Andrew Buckley
Andrew Buckley
9 months ago

Peaceful protest – fine. But once the line is crossed and the abuse flows and then violence ensues the perpetrators need identifying and then, if students, sending down. Make this clear and then a few cases will reduce the really bad abuse from students.
Now; it does, to me, look like the “peaceful protesters” are not all from within the student body. For these then we do have laws on inciting violence and hatred in place and make a few examples with arrests and the numbers involved will reduce.
The situation we have ended up in of, basically, tolerating abuse, verbal and physical, really does need to end. It helps no one.

Linda M Brown
Linda M Brown
9 months ago

We are totally f**k*d; anyone who thinks a free speech tsar will actually protect free speech has little understanding of history or human nature. It will become the `allowed’ speech tsar despite the platitudes.

Steve Jolly
Steve Jolly
9 months ago
Reply to  Linda M Brown

This. No matter how well-intentioned the individual in question or the government at the time, it always ends up this way. Relying on a government agency to safeguard free speech is like assigning the fox to guard the hen house.

Steve Jolly
Steve Jolly
9 months ago

The notion of a free speech tsar seems like an oxymoron to me. Free speech isn’t something that an all-powerful government deigns to graciously provide its hapless subjects, but a fundamental human right that government has no business infringing. Perhaps that’s just an American viewpoint though. It’s always nice to hear someone defending free speech and confronting the problems of ideological conformity in academia, but this strikes me as a band aid on a bullet wound. If it were just the professors and the institutions that were driving the suppression of free speech, that would be one thing, but that’s not the case. As often as not, it’s the students and not the professors who drive this phenomenon in western universities. The fact that we have a generation of people who value their ‘safe spaces’ and their ‘feelings’ more than their freedoms is not going to be fixed by appointing some government official to play watchdog. In America, we used to be able to count on the ACLU to do this, but not so much these days as they’ve become as ideological and political as everything else.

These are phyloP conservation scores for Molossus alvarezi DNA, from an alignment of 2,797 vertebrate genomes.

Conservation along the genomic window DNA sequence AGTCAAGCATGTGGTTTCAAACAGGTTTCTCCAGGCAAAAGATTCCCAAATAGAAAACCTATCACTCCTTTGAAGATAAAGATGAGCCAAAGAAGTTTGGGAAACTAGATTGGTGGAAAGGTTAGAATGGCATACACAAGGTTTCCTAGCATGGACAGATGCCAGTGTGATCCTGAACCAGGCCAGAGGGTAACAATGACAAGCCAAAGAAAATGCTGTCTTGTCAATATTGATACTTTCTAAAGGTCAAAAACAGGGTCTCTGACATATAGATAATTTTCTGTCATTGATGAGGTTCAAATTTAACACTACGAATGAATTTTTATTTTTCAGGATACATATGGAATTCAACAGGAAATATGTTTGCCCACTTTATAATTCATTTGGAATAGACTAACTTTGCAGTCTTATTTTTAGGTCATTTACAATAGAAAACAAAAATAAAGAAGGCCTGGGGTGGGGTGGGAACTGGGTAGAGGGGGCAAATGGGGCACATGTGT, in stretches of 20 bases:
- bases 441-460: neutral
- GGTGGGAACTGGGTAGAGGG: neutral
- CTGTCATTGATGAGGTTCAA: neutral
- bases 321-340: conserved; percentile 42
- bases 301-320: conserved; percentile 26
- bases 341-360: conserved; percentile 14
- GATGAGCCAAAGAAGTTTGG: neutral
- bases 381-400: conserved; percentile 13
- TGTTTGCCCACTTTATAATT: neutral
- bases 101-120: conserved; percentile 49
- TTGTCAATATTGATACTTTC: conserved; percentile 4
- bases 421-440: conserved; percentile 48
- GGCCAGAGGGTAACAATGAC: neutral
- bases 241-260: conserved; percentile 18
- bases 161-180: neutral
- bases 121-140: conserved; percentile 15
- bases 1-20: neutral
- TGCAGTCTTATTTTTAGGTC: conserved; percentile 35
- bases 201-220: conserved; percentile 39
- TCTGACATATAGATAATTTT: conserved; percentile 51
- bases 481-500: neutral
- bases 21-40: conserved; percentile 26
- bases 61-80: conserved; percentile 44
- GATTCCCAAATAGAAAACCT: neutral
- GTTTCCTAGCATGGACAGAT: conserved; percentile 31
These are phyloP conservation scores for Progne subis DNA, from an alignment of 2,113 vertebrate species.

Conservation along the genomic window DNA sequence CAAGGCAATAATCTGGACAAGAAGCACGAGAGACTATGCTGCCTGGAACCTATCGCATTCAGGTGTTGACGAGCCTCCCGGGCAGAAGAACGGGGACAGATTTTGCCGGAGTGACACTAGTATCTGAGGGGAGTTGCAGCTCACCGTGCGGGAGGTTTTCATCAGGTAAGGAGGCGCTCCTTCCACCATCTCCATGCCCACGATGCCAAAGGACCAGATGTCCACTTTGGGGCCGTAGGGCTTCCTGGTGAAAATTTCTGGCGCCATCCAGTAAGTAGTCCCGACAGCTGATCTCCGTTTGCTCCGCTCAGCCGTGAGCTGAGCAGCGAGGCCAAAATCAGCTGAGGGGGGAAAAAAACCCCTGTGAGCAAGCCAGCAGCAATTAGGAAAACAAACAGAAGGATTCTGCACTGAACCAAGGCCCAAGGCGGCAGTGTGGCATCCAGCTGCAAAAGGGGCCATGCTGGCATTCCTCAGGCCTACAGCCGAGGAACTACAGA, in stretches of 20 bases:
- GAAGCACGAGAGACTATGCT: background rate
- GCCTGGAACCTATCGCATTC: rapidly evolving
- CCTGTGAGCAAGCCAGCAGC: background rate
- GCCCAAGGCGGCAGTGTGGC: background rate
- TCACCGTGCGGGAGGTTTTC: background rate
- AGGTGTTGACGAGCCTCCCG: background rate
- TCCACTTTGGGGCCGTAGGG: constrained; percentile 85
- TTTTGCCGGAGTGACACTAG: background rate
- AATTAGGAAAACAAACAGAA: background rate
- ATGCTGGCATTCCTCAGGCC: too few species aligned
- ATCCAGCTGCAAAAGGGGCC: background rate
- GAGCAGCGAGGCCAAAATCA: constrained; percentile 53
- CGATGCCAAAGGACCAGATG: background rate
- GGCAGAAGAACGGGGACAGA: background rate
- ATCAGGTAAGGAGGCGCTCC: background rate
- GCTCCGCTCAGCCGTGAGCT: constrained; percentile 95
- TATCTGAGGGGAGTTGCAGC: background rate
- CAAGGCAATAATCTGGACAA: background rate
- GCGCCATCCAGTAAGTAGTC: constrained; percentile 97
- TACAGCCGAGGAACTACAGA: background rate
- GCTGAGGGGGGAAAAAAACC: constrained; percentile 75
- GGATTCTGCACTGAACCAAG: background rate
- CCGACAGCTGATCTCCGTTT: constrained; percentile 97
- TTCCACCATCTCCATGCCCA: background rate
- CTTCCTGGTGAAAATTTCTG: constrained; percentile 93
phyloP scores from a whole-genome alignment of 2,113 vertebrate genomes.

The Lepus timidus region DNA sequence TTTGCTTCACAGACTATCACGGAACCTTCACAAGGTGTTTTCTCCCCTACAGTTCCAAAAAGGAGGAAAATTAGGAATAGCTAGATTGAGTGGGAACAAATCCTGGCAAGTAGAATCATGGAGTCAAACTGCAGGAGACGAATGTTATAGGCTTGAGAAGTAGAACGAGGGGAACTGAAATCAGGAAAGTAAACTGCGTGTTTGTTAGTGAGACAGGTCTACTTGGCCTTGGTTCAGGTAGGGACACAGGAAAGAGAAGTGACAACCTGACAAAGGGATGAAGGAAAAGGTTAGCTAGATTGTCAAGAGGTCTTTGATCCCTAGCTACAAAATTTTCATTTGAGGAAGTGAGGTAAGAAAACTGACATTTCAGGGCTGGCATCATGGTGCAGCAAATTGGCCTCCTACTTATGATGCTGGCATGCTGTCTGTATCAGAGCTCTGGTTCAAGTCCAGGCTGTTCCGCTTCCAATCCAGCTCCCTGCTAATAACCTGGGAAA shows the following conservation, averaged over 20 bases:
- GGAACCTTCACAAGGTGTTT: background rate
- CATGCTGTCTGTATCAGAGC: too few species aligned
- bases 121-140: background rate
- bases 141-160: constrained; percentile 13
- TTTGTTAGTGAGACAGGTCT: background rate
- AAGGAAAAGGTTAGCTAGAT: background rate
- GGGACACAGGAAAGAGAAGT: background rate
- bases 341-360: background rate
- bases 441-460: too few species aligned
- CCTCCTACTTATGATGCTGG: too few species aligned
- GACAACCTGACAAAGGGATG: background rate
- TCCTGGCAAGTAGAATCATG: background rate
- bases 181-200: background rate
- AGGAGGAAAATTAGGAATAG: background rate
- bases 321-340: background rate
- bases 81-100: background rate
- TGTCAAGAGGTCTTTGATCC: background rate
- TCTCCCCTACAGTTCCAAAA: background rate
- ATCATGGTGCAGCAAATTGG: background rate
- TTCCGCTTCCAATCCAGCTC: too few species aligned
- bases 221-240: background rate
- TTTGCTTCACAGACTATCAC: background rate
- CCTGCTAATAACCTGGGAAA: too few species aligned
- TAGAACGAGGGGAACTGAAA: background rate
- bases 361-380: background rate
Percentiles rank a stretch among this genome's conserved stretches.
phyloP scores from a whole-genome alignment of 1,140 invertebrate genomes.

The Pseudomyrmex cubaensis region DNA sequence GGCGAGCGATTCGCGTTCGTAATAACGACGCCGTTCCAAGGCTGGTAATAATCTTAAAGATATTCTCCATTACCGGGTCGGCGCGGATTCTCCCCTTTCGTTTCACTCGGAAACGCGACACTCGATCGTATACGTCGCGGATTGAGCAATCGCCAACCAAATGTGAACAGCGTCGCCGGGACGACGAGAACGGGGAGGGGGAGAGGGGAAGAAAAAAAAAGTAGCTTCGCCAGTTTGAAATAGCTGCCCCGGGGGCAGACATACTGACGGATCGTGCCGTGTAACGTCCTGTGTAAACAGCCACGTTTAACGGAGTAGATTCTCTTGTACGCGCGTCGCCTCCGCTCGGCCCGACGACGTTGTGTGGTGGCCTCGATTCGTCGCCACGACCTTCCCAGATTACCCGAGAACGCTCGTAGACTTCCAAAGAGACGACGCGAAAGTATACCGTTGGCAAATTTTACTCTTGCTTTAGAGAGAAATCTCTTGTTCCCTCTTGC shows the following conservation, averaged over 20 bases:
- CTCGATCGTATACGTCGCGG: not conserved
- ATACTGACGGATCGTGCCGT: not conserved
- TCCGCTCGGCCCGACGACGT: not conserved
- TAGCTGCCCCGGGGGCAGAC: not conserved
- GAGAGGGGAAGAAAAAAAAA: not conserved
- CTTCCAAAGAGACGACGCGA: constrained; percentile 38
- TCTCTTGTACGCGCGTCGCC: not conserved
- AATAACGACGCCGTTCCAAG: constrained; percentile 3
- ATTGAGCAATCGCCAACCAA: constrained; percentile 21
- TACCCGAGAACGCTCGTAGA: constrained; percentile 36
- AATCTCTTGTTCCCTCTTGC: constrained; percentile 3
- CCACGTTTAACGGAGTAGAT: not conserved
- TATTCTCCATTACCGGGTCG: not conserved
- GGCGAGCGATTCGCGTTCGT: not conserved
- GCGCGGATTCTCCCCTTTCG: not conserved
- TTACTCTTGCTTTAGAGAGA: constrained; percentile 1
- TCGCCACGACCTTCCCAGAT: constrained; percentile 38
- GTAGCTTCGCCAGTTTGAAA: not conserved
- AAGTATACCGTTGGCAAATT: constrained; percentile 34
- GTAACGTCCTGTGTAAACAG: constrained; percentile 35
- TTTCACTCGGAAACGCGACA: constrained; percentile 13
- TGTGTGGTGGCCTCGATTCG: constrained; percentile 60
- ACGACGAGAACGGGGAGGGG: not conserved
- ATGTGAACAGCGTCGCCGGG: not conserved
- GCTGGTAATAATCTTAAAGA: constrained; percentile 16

David B
David B
9 months ago

Talks a good talk, but from the article I only gleaned that he was head of the Office for Students. Beyond stern letters to Vice-Chancellors, what can he actually do to further his laudable aims?

Hardly a Tsar, more a Knight of the Order of St Michael the Archangel?

David Morley
David Morley
9 months ago

Good news, but what actual powers will he have. And how will he draw the line between free speech, and what some academics see as “free expression” – blocking entrances, shouting people down, shaming those who wish to attend, letting off fire alarms and the rest.

Duane M
Duane M
9 months ago

He only promises to protect the “lawful speech rights”. I wonder how far that goes, in a country that lacks a bill of rights. But more obviously, as others have noted, it is oxymoronic to appoint a bureaucrat as protector of free speech. Or any other liberty. Bureaucrats, by nature, operate according to rule-books and boundaries.

Jon
Jon
9 months ago

This is upside down. Free speech should be the default, the natural condition with the courts as the last resort for pro-free speech to be protected. But such is not reality.

rob drummond
rob drummond
9 months ago
Reply to  Jon

but – as you say, it isnt

Tyler Durden
Tyler Durden
9 months ago

His remit should be wider, meaning the state should allocate a number of cultural allies to help him as this is an extremely violent younger generation and we’ve seen what can transpire in the Middle East.